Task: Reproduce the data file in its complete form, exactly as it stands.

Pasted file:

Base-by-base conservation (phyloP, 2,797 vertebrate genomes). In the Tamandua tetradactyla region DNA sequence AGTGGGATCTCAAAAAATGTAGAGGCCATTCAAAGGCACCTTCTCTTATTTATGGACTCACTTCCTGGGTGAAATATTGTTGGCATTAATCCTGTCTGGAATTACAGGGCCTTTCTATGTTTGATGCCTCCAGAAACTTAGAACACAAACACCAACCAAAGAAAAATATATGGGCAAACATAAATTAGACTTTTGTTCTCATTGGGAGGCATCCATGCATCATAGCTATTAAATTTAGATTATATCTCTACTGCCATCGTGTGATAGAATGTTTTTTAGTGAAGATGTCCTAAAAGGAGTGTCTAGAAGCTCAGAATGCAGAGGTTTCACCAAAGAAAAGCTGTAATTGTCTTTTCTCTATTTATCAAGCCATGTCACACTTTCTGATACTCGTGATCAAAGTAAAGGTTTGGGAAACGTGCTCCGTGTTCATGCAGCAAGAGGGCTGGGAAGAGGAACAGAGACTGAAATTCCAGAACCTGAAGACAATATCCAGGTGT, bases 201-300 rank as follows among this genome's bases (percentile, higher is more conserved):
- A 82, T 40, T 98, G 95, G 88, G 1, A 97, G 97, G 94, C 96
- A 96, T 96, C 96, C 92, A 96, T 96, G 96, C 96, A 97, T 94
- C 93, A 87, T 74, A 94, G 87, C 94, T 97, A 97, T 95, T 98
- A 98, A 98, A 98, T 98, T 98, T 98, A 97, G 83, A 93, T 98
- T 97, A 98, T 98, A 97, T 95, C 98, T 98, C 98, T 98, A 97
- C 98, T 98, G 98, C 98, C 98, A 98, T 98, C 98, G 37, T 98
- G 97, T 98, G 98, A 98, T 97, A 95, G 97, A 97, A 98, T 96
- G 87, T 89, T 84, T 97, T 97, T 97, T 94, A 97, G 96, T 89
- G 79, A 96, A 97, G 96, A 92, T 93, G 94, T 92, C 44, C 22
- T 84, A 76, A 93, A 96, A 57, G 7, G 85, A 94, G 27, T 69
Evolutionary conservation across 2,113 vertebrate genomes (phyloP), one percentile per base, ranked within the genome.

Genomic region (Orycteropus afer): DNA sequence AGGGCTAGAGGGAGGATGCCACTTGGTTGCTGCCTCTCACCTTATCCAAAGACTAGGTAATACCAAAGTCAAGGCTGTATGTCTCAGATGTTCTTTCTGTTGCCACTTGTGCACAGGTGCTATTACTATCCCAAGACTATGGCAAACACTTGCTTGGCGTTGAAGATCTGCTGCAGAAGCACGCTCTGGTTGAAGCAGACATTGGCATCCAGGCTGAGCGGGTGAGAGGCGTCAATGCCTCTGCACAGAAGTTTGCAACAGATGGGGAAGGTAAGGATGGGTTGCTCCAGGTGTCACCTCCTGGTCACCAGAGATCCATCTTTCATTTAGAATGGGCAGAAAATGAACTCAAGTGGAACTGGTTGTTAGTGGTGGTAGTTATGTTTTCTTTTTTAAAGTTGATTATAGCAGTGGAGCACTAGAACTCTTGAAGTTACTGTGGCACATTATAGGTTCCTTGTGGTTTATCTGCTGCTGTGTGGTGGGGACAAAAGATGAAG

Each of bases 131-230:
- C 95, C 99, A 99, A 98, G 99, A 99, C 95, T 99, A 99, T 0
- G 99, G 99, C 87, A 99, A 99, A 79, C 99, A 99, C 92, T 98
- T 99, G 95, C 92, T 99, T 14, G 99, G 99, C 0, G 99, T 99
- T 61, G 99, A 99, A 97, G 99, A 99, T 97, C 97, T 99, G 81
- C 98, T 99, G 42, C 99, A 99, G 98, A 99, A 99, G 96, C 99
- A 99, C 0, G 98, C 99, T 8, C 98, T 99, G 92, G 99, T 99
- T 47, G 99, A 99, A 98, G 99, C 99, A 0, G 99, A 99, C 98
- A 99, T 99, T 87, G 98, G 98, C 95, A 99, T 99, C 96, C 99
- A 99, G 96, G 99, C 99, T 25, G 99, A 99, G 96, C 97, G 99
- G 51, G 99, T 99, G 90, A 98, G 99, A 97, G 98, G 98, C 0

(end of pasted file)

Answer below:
Base-by-base conservation (phyloP, 2,797 vertebrate genomes). In the Tamandua tetradactyla region DNA sequence AGTGGGATCTCAAAAAATGTAGAGGCCATTCAAAGGCACCTTCTCTTATTTATGGACTCACTTCCTGGGTGAAATATTGTTGGCATTAATCCTGTCTGGAATTACAGGGCCTTTCTATGTTTGATGCCTCCAGAAACTTAGAACACAAACACCAACCAAAGAAAAATATATGGGCAAACATAAATTAGACTTTTGTTCTCATTGGGAGGCATCCATGCATCATAGCTATTAAATTTAGATTATATCTCTACTGCCATCGTGTGATAGAATGTTTTTTAGTGAAGATGTCCTAAAAGGAGTGTCTAGAAGCTCAGAATGCAGAGGTTTCACCAAAGAAAAGCTGTAATTGTCTTTTCTCTATTTATCAAGCCATGTCACACTTTCTGATACTCGTGATCAAAGTAAAGGTTTGGGAAACGTGCTCCGTGTTCATGCAGCAAGAGGGCTGGGAAGAGGAACAGAGACTGAAATTCCAGAACCTGAAGACAATATCCAGGTGT, bases 201-300 rank as follows among this genome's bases (percentile, higher is more conserved):
- A 82, T 40, T 98, G 95, G 88, G 1, A 97, G 97, G 94, C 96
- A 96, T 96, C 96, C 92, A 96, T 96, G 96, C 96, A 97, T 94
- C 93, A 87, T 74, A 94, G 87, C 94, T 97, A 97, T 95, T 98
- A 98, A 98, A 98, T 98, T 98, T 98, A 97, G 83, A 93, T 98
- T 97, A 98, T 98, A 97, T 95, C 98, T 98, C 98, T 98, A 97
- C 98, T 98, G 98, C 98, C 98, A 98, T 98, C 98, G 37, T 98
- G 97, T 98, G 98, A 98, T 97, A 95, G 97, A 97, A 98, T 96
- G 87, T 89, T 84, T 97, T 97, T 97, T 94, A 97, G 96, T 89
- G 79, A 96, A 97, G 96, A 92, T 93, G 94, T 92, C 44, C 22
- T 84, A 76, A 93, A 96, A 57, G 7, G 85, A 94, G 27, T 69
Evolutionary conservation across 2,113 vertebrate genomes (phyloP), one percentile per base, ranked within the genome.

Genomic region (Orycteropus afer): DNA sequence AGGGCTAGAGGGAGGATGCCACTTGGTTGCTGCCTCTCACCTTATCCAAAGACTAGGTAATACCAAAGTCAAGGCTGTATGTCTCAGATGTTCTTTCTGTTGCCACTTGTGCACAGGTGCTATTACTATCCCAAGACTATGGCAAACACTTGCTTGGCGTTGAAGATCTGCTGCAGAAGCACGCTCTGGTTGAAGCAGACATTGGCATCCAGGCTGAGCGGGTGAGAGGCGTCAATGCCTCTGCACAGAAGTTTGCAACAGATGGGGAAGGTAAGGATGGGTTGCTCCAGGTGTCACCTCCTGGTCACCAGAGATCCATCTTTCATTTAGAATGGGCAGAAAATGAACTCAAGTGGAACTGGTTGTTAGTGGTGGTAGTTATGTTTTCTTTTTTAAAGTTGATTATAGCAGTGGAGCACTAGAACTCTTGAAGTTACTGTGGCACATTATAGGTTCCTTGTGGTTTATCTGCTGCTGTGTGGTGGGGACAAAAGATGAAG

Each of bases 131-230:
- C 95, C 99, A 99, A 98, G 99, A 99, C 95, T 99, A 99, T 0
- G 99, G 99, C 87, A 99, A 99, A 79, C 99, A 99, C 92, T 98
- T 99, G 95, C 92, T 99, T 14, G 99, G 99, C 0, G 99, T 99
- T 61, G 99, A 99, A 97, G 99, A 99, T 97, C 97, T 99, G 81
- C 98, T 99, G 42, C 99, A 99, G 98, A 99, A 99, G 96, C 99
- A 99, C 0, G 98, C 99, T 8, C 98, T 99, G 92, G 99, T 99
- T 47, G 99, A 99, A 98, G 99, C 99, A 0, G 99, A 99, C 98
- A 99, T 99, T 87, G 98, G 98, C 95, A 99, T 99, C 96, C 99
- A 99, G 96, G 99, C 99, T 25, G 99, A 99, G 96, C 97, G 99
- G 51, G 99, T 99, G 90, A 98, G 99, A 97, G 98, G 98, C 0